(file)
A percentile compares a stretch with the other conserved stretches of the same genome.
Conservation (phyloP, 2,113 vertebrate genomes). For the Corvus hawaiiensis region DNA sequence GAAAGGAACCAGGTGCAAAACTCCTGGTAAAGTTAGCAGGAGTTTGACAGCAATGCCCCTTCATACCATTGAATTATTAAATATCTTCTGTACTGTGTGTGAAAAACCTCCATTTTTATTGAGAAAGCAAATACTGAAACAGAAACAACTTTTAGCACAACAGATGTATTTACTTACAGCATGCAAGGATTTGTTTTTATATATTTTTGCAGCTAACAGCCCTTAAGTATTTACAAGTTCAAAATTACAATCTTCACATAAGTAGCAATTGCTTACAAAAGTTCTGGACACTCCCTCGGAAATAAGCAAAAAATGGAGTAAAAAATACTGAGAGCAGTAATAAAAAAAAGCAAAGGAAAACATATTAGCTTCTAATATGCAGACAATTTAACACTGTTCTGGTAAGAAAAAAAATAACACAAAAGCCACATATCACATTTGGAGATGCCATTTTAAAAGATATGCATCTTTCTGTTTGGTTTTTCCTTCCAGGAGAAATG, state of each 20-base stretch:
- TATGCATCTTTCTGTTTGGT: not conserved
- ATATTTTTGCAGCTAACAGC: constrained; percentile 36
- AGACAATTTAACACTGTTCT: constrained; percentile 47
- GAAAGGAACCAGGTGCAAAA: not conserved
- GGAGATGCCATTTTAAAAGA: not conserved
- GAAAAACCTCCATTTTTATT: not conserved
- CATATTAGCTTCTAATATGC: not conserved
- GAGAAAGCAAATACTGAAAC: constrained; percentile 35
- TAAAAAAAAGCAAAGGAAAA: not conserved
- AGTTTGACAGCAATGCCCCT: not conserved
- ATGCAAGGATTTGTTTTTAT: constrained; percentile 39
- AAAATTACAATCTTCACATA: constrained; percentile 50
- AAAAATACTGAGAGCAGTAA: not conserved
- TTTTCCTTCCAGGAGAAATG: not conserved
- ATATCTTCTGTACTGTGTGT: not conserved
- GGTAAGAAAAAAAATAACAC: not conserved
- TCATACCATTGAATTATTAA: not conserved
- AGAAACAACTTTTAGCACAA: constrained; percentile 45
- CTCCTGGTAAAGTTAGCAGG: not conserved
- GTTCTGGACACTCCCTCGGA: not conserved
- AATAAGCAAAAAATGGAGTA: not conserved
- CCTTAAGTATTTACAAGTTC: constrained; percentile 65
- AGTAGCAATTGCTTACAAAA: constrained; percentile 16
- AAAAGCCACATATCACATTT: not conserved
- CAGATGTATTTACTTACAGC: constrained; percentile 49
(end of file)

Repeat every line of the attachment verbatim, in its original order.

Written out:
A percentile compares a stretch with the other conserved stretches of the same genome.
Conservation (phyloP, 2,113 vertebrate genomes). For the Corvus hawaiiensis region DNA sequence GAAAGGAACCAGGTGCAAAACTCCTGGTAAAGTTAGCAGGAGTTTGACAGCAATGCCCCTTCATACCATTGAATTATTAAATATCTTCTGTACTGTGTGTGAAAAACCTCCATTTTTATTGAGAAAGCAAATACTGAAACAGAAACAACTTTTAGCACAACAGATGTATTTACTTACAGCATGCAAGGATTTGTTTTTATATATTTTTGCAGCTAACAGCCCTTAAGTATTTACAAGTTCAAAATTACAATCTTCACATAAGTAGCAATTGCTTACAAAAGTTCTGGACACTCCCTCGGAAATAAGCAAAAAATGGAGTAAAAAATACTGAGAGCAGTAATAAAAAAAAGCAAAGGAAAACATATTAGCTTCTAATATGCAGACAATTTAACACTGTTCTGGTAAGAAAAAAAATAACACAAAAGCCACATATCACATTTGGAGATGCCATTTTAAAAGATATGCATCTTTCTGTTTGGTTTTTCCTTCCAGGAGAAATG, state of each 20-base stretch:
- TATGCATCTTTCTGTTTGGT: not conserved
- ATATTTTTGCAGCTAACAGC: constrained; percentile 36
- AGACAATTTAACACTGTTCT: constrained; percentile 47
- GAAAGGAACCAGGTGCAAAA: not conserved
- GGAGATGCCATTTTAAAAGA: not conserved
- GAAAAACCTCCATTTTTATT: not conserved
- CATATTAGCTTCTAATATGC: not conserved
- GAGAAAGCAAATACTGAAAC: constrained; percentile 35
- TAAAAAAAAGCAAAGGAAAA: not conserved
- AGTTTGACAGCAATGCCCCT: not conserved
- ATGCAAGGATTTGTTTTTAT: constrained; percentile 39
- AAAATTACAATCTTCACATA: constrained; percentile 50
- AAAAATACTGAGAGCAGTAA: not conserved
- TTTTCCTTCCAGGAGAAATG: not conserved
- ATATCTTCTGTACTGTGTGT: not conserved
- GGTAAGAAAAAAAATAACAC: not conserved
- TCATACCATTGAATTATTAA: not conserved
- AGAAACAACTTTTAGCACAA: constrained; percentile 45
- CTCCTGGTAAAGTTAGCAGG: not conserved
- GTTCTGGACACTCCCTCGGA: not conserved
- AATAAGCAAAAAATGGAGTA: not conserved
- CCTTAAGTATTTACAAGTTC: constrained; percentile 65
- AGTAGCAATTGCTTACAAAA: constrained; percentile 16
- AAAAGCCACATATCACATTT: not conserved
- CAGATGTATTTACTTACAGC: constrained; percentile 49